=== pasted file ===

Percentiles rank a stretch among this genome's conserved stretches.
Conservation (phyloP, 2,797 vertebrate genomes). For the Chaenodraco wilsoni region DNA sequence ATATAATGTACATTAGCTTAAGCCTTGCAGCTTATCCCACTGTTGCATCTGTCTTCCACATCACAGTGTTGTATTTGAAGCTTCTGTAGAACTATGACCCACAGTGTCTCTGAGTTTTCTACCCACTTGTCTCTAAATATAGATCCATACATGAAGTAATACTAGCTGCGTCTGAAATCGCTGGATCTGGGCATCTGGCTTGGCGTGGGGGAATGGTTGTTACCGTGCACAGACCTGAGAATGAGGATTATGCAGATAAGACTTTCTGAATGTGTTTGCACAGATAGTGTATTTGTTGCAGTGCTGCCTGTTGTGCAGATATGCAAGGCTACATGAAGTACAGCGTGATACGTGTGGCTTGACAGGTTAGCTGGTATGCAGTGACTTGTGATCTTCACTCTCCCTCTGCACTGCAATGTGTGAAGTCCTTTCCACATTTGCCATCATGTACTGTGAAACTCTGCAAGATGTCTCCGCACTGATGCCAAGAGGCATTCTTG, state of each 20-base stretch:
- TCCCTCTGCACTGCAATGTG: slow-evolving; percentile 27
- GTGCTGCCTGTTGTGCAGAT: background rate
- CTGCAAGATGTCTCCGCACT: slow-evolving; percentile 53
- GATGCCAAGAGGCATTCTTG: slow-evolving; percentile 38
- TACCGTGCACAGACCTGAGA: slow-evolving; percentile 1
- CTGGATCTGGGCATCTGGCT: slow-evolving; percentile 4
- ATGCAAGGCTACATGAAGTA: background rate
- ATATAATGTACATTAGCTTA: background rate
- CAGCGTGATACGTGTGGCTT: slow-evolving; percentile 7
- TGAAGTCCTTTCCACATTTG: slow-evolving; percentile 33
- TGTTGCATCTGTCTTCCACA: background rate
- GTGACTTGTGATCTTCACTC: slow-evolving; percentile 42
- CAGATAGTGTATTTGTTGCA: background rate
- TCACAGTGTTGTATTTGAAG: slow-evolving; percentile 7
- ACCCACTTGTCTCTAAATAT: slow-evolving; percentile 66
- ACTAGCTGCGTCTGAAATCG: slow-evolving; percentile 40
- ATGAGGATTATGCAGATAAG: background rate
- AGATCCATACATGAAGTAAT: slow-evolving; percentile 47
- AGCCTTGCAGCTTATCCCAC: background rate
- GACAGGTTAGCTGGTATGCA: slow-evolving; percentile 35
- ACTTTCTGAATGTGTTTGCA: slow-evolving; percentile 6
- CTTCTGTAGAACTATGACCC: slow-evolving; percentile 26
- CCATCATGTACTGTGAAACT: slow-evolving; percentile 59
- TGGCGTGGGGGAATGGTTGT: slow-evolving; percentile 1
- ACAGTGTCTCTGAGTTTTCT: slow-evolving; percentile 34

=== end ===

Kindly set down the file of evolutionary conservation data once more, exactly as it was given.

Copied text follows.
Percentiles rank a stretch among this genome's conserved stretches.
Conservation (phyloP, 2,797 vertebrate genomes). For the Chaenodraco wilsoni region DNA sequence ATATAATGTACATTAGCTTAAGCCTTGCAGCTTATCCCACTGTTGCATCTGTCTTCCACATCACAGTGTTGTATTTGAAGCTTCTGTAGAACTATGACCCACAGTGTCTCTGAGTTTTCTACCCACTTGTCTCTAAATATAGATCCATACATGAAGTAATACTAGCTGCGTCTGAAATCGCTGGATCTGGGCATCTGGCTTGGCGTGGGGGAATGGTTGTTACCGTGCACAGACCTGAGAATGAGGATTATGCAGATAAGACTTTCTGAATGTGTTTGCACAGATAGTGTATTTGTTGCAGTGCTGCCTGTTGTGCAGATATGCAAGGCTACATGAAGTACAGCGTGATACGTGTGGCTTGACAGGTTAGCTGGTATGCAGTGACTTGTGATCTTCACTCTCCCTCTGCACTGCAATGTGTGAAGTCCTTTCCACATTTGCCATCATGTACTGTGAAACTCTGCAAGATGTCTCCGCACTGATGCCAAGAGGCATTCTTG, state of each 20-base stretch:
- TCCCTCTGCACTGCAATGTG: slow-evolving; percentile 27
- GTGCTGCCTGTTGTGCAGAT: background rate
- CTGCAAGATGTCTCCGCACT: slow-evolving; percentile 53
- GATGCCAAGAGGCATTCTTG: slow-evolving; percentile 38
- TACCGTGCACAGACCTGAGA: slow-evolving; percentile 1
- CTGGATCTGGGCATCTGGCT: slow-evolving; percentile 4
- ATGCAAGGCTACATGAAGTA: background rate
- ATATAATGTACATTAGCTTA: background rate
- CAGCGTGATACGTGTGGCTT: slow-evolving; percentile 7
- TGAAGTCCTTTCCACATTTG: slow-evolving; percentile 33
- TGTTGCATCTGTCTTCCACA: background rate
- GTGACTTGTGATCTTCACTC: slow-evolving; percentile 42
- CAGATAGTGTATTTGTTGCA: background rate
- TCACAGTGTTGTATTTGAAG: slow-evolving; percentile 7
- ACCCACTTGTCTCTAAATAT: slow-evolving; percentile 66
- ACTAGCTGCGTCTGAAATCG: slow-evolving; percentile 40
- ATGAGGATTATGCAGATAAG: background rate
- AGATCCATACATGAAGTAAT: slow-evolving; percentile 47
- AGCCTTGCAGCTTATCCCAC: background rate
- GACAGGTTAGCTGGTATGCA: slow-evolving; percentile 35
- ACTTTCTGAATGTGTTTGCA: slow-evolving; percentile 6
- CTTCTGTAGAACTATGACCC: slow-evolving; percentile 26
- CCATCATGTACTGTGAAACT: slow-evolving; percentile 59
- TGGCGTGGGGGAATGGTTGT: slow-evolving; percentile 1
- ACAGTGTCTCTGAGTTTTCT: slow-evolving; percentile 34